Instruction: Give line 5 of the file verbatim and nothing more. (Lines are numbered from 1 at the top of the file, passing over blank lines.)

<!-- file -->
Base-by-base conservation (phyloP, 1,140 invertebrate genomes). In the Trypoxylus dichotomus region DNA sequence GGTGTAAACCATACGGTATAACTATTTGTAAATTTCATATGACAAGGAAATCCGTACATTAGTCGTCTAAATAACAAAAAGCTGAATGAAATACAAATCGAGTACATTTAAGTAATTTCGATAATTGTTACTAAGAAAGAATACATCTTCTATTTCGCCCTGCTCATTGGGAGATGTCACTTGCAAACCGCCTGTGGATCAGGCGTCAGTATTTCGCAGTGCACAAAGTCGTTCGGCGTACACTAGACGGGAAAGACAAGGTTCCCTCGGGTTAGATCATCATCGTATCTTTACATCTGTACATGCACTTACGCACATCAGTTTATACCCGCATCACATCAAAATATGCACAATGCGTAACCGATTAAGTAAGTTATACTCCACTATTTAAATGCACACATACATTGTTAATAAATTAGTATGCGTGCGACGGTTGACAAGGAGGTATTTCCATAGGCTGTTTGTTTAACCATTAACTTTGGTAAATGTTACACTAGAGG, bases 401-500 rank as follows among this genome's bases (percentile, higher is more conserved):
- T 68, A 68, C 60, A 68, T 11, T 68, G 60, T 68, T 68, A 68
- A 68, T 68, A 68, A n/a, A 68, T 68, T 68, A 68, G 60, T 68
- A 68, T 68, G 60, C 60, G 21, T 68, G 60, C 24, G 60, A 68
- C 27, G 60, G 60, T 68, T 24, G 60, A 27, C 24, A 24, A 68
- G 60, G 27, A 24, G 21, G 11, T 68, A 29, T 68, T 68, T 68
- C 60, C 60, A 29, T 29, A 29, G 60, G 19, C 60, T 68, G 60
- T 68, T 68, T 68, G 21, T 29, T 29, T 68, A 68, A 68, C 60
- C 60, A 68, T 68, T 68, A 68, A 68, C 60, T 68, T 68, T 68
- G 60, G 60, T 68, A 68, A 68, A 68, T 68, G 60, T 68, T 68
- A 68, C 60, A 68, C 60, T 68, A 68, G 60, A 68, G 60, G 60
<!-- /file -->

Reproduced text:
- C 27, G 60, G 60, T 68, T 24, G 60, A 27, C 24, A 24, A 68